Welcome to my tribute to Notre-Dame de Paris! I've updated a little, but haven't found much lately. I wanted to give the page a bit of a new look. NOTE: If you haven't read the book or seen any of the movies, consider this page a SPOILER!
It has been many years since I first read Victor Hugo's classic The Hunchback of Notre-Dame. I'd seen the 1956 film (though, not in 1956) and was so impressed with the story, I went to read the book. It has been my favorite classic ever since. I have gone years without thinking of it much, but recent events have rekindled my appreciation, and I want to share it with others.
The translation I have is by Walter J. Cobb and was published in 1965, but I probably didn't read it until the early '70's. Recently, I went into a book store and, just for grins, went to see if they had a copy. What I found was the same translation and a new one published by Tor but with no name given to the translator. This was very contemporary in style, aimed perhaps at today's less well-read, public. I immediately felt that it did not have the literary mastery that Cobb's had, which I was used to and which might appear a little stilted by comparison. The turns of phrase were more modern and less evocative. I didn't read very much of it. There was also Bantam edition so poorly put together, the publisher should be ashamed to have its name on it. Granted these are mass market paperbacks, but they could at least get the type straight on the page! And have it be a consistent weight. It looked like the ink had been too heavy in some pages. (Obviously the millionth-generation print.) I think I'll stick with my NAL Signet Classic. Oh, and in case there is any doubt, I'm only talking about the unabridged version. I wouldn't dream of reading an abridged version of a book.
Like Les Misérables (another favoritebut then you'd know that if you got here from my Javert page,) there are time-enduring themes in Hunchback. There are victims and heros (and the heros are victims, too, of course), many characters die. There is prejudice, greed, hate, compassion and love. And in Hugo's masterful waythere are relationships and fates intertwined. There is also considerable humor in the novel. (Terrible as it is for Quasimodo, the scene in which he is taken to court is hilarious.) Hugo's attention to detail seldom falters, and the thoroughness with which he gives background information is extreme. But it is his characters who endure so strongly, and I wish to discuss all the principal ones here. (Note: these include my opinions as well as observations.)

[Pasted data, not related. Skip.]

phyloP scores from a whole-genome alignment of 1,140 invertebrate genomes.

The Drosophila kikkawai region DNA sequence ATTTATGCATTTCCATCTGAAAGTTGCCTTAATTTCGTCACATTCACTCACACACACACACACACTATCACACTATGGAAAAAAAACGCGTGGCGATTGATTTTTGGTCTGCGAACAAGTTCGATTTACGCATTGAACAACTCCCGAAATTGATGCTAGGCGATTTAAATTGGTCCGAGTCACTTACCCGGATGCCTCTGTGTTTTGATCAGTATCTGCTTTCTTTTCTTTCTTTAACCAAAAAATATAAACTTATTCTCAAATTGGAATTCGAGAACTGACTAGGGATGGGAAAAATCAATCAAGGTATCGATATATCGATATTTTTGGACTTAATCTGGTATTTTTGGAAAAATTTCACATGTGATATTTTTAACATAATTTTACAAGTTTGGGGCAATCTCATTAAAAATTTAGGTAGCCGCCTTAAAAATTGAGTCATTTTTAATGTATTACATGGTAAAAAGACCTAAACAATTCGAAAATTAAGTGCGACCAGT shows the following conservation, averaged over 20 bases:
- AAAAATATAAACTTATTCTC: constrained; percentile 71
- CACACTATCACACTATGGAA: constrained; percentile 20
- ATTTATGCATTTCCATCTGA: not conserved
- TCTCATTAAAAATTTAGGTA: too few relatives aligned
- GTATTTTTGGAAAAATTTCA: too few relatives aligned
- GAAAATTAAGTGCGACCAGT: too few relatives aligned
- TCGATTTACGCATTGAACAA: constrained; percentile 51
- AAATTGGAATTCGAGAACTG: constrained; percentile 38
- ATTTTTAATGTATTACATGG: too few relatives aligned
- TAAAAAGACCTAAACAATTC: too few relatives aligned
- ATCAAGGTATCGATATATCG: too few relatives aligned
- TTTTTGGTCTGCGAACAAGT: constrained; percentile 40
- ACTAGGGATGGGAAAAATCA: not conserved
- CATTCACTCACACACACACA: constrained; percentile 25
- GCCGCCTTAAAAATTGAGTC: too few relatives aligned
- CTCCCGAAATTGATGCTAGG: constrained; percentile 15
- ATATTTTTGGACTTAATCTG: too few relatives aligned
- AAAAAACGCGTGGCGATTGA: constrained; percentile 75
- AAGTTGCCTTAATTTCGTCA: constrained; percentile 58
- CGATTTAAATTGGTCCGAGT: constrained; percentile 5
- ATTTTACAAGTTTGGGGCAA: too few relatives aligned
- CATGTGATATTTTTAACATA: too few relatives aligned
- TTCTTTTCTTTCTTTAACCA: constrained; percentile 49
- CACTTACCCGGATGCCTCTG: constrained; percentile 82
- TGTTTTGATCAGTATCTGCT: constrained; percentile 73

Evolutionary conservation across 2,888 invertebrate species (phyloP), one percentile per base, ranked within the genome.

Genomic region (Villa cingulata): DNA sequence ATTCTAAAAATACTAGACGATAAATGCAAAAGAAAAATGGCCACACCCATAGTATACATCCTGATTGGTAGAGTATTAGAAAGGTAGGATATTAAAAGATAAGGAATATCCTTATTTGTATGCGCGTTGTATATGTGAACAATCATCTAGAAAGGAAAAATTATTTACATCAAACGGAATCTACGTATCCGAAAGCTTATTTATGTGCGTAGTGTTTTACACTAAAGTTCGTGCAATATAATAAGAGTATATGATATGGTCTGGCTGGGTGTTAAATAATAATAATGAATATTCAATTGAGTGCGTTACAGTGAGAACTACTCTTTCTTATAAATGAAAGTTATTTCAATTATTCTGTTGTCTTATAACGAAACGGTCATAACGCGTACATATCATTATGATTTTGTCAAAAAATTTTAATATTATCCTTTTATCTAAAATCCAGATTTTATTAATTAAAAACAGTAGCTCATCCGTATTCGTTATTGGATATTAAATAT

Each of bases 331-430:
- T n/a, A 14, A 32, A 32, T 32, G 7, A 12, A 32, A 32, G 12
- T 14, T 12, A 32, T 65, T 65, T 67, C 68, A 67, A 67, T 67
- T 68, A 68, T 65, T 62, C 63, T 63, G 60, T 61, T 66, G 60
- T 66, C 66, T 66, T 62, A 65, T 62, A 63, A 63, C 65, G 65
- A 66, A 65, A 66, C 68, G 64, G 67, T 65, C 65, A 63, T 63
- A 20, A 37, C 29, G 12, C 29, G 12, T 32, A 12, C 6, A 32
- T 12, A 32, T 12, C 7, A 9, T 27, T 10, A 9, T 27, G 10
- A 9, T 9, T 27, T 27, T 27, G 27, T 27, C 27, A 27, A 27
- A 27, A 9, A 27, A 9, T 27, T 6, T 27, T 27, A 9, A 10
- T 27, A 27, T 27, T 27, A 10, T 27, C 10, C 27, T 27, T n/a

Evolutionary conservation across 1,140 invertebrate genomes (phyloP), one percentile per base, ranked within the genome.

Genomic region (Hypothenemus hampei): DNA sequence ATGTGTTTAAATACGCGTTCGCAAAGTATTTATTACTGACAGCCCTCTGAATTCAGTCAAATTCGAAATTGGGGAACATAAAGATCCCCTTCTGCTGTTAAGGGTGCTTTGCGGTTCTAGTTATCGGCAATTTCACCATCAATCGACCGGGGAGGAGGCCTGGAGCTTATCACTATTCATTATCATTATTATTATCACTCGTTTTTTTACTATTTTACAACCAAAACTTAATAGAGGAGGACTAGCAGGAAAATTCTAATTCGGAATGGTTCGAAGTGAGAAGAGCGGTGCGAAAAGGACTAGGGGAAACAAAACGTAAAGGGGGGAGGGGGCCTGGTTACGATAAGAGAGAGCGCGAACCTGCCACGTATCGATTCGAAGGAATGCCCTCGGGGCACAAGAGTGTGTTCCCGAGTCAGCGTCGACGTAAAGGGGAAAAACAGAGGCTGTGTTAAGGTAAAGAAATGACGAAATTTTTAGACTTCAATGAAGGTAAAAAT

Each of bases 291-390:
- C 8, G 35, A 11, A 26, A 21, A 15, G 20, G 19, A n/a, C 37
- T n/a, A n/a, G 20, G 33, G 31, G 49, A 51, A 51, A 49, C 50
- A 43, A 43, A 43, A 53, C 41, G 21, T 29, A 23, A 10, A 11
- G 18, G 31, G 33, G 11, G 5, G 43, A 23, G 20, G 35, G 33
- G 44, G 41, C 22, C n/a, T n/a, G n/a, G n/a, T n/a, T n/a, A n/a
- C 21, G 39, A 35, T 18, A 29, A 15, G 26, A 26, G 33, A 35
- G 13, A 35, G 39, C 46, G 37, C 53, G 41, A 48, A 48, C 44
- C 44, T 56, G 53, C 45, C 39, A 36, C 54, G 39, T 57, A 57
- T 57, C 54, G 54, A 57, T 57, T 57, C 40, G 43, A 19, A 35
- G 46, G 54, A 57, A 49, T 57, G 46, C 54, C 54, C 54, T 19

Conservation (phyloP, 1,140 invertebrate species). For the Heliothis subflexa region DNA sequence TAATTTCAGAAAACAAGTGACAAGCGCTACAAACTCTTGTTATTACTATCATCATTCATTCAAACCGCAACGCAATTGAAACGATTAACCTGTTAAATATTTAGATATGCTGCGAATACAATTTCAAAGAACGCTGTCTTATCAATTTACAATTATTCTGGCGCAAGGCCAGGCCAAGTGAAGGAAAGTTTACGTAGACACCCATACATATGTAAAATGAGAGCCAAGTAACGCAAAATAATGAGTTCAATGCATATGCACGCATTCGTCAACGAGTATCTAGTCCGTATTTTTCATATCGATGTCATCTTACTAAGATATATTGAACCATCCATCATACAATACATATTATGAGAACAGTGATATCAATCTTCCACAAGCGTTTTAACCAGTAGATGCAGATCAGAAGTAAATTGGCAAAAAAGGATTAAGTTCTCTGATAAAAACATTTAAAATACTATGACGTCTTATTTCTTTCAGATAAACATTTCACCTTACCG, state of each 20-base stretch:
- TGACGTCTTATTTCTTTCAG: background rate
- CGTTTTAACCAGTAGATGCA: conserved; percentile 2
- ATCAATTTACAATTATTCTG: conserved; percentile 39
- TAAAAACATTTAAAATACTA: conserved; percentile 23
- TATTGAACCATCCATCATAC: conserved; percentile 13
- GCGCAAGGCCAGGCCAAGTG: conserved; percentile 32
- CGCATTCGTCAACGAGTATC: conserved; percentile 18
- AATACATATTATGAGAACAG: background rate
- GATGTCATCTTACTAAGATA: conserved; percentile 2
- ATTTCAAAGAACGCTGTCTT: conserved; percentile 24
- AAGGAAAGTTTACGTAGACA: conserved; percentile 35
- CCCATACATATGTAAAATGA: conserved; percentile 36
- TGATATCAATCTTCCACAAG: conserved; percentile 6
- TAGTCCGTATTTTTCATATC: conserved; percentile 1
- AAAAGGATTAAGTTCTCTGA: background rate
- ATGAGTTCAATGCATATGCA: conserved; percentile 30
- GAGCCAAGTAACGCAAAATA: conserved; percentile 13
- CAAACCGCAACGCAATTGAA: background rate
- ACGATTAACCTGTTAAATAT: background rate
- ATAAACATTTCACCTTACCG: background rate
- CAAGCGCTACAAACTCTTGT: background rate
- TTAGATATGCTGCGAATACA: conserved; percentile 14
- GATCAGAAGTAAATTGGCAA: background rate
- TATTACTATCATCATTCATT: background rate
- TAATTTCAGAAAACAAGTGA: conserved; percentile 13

Here is an overivew of the main characters in the book.
In this section I talk in detail about the various film (or stage) versions of Hunchback I have seen. If you've not seen them all, keep in mind that you might spoil it for yourself if you intend to as I will talk about the ending. (And you probably know, it is not necessarily the same ending as in the book.)
Here are a few stills I've found from a couple of versions.
I don't have many of these related to Notre-Dame de Paris, but I have my other pages.
Dennis DeYoung's The Hunchback of Notre-Dame - This site has information for ordering the CD of the musical play DeYoung wrote. Wonderful music! (The old Styx site is gone, unfortunately.)
Wikipedia's page on the French musical of Notre Dame De Paris, which has played in France, Quebec, London, U.S., etc. There used to be a site for this, but this is all I could find. You can evidently get the soundtrack and DVD of this one, and I hear it's wonderful, though I haven't done it myself yet.
Inspector Javert Appreciation Page - My Les Misérables page with photos, fan fiction and more.
Pit and the Pendulum - Probably the only one of its kind on the web! This is dedicated to the 1961 AIP film directed by Roger Corman and starring Vincent Price and John Kerr. I have pictures, commentary and fan fiction! (A novella I wrote to follow up after the film ends.)
Willie Loomis Tribute Page - My page dedicated to the great Dark Shadows character Willie Loomis, with photos, fan fiction and more.
Thank you for visiting! Please feel free to send feedback to me.
This page © Copyrighted to Mary Elizabeth Overstreet. It was launched January 2, 1999 and updated December 24, 2009.